• Additional costs: It’s unlikely that your temporary housing will be able to accommodate all of your belongings. You’ll need to budget for a storage locker while you house hunt. And, because you’ll actually need to move twice – from your old home to your temporary home and then into your new home – you’ll also need to budget for two sets of moving costs.
  • Less of a time crunch: When you’re buying your new home while still living in your old home, you won’t have the pressure to move out of your temporary housing situation meaning you can relax and enjoy the home buying process. Plus, you’ll have peace of mind if your new deal falls through knowing you still have your old home to stay in.
  • Only one move: If you wait to see your old home until you’ve bought your new home, you’ll only have to pack up your things and move once. This will eliminate the need to budget for storage and temporary housing. Plus, if your new home needs improvements, you can stay in your old home while those updates are made and your new home is move-in ready.
  • Financing can be tricky: With your funds tied up in your old home, coming up with enough cash for a down payment, especially if you’re moving into a more expensive home, can be difficult. While there are ways to overcome this hurdle (see below), this is a big challenge many current homeowners try to avoid. In some cases, you may not qualify for a new mortgage if you have an existing one.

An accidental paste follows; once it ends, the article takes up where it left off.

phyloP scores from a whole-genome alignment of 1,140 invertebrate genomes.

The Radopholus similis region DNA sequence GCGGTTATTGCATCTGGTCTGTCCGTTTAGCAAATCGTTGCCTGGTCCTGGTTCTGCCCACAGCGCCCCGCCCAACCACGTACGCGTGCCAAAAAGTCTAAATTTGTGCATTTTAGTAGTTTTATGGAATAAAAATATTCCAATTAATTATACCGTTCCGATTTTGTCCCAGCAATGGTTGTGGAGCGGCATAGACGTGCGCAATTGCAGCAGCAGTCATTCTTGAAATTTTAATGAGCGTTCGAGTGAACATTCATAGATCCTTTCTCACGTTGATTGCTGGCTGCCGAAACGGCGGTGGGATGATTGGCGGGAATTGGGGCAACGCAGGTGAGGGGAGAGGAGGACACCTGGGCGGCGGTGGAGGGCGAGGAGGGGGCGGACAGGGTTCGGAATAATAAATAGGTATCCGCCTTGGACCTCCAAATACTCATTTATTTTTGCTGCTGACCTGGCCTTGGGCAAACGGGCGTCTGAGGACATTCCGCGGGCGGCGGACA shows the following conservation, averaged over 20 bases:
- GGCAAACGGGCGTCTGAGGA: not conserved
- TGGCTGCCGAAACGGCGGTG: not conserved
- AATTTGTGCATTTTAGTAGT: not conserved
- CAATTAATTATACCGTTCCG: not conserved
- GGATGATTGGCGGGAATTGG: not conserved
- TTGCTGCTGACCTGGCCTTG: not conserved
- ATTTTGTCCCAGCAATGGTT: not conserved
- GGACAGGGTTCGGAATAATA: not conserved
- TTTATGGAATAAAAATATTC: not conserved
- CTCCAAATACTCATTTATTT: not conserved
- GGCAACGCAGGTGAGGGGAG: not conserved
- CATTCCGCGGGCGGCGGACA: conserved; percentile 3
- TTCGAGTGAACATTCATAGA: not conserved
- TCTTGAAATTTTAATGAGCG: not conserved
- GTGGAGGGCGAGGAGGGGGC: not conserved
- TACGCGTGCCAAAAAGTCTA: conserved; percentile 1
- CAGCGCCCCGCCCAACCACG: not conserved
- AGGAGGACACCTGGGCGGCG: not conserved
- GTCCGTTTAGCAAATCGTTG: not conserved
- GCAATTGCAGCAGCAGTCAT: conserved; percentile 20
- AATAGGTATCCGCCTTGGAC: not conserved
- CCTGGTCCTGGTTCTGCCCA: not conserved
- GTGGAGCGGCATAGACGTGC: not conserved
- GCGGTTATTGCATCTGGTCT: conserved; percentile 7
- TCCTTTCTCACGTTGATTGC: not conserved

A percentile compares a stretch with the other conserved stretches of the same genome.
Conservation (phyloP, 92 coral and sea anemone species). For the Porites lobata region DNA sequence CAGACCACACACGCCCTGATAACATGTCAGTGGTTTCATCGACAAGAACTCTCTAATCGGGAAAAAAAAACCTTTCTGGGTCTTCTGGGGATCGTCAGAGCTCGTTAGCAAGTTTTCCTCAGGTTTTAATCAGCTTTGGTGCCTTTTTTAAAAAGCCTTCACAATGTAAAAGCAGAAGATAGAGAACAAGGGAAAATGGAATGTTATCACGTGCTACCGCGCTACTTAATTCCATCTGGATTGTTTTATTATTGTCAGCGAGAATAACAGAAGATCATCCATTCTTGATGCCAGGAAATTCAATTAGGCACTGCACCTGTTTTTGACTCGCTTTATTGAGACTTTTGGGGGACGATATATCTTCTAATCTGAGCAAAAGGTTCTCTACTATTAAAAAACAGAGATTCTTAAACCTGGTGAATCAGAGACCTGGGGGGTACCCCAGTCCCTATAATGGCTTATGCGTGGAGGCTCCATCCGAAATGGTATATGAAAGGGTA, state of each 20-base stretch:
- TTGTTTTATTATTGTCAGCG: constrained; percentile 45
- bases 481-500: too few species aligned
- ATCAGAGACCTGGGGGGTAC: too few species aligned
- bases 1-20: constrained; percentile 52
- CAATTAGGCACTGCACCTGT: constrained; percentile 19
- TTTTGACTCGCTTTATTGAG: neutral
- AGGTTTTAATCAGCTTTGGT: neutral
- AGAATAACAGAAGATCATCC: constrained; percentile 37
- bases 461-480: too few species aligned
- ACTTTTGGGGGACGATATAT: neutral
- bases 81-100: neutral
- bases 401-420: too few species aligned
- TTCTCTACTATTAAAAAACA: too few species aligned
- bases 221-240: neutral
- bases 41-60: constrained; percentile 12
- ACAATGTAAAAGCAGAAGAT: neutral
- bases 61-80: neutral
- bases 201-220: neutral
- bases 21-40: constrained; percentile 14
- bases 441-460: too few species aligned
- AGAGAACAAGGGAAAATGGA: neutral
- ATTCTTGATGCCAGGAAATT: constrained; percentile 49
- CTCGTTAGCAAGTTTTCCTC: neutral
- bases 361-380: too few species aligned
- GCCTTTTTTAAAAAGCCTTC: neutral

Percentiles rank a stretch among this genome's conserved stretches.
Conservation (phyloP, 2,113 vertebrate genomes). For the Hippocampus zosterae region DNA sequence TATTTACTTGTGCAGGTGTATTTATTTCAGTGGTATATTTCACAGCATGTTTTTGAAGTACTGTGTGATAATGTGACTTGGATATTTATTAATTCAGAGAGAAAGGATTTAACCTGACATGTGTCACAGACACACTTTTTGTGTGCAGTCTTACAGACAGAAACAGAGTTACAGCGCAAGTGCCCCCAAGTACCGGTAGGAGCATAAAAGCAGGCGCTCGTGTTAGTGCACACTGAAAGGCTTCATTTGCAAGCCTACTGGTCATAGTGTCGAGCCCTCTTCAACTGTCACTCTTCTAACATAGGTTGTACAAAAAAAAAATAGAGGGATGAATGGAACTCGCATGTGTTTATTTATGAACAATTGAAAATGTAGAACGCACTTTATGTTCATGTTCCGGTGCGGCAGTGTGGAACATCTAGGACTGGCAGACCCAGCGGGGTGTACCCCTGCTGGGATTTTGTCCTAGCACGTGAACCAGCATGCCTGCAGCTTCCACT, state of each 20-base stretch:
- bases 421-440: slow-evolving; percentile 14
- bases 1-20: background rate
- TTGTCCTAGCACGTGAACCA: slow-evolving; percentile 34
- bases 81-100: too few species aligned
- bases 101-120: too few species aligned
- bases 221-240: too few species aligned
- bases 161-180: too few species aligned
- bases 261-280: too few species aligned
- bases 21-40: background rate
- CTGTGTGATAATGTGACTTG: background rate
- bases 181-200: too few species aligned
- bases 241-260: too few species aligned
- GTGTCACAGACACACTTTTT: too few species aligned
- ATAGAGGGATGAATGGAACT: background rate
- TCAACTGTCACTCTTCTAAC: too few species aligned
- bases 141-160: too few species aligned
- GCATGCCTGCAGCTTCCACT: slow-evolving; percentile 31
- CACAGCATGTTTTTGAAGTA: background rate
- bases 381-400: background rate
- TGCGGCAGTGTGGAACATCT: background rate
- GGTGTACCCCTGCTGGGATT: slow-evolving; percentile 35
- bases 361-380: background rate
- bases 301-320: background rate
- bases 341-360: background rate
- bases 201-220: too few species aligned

• Additional costs: If you’ve bought a new house before selling your hold home there will be a period of time where you’re paying two mortgages. Not only that, but you’ll also be responsible for two sets of taxes. Both of these scenarios should be budgeted for ahead of time.
  • More stress: Figuring out financing can be a huge stressor. You also need to consider what to do if you don’t sell your house right away. You can rent your old home while it’s on the market to help cover some of your monthly payments, but being a landlord comes with its own set of issues. The pressure to sell might make you accept a lower offer on your home just to be done with it.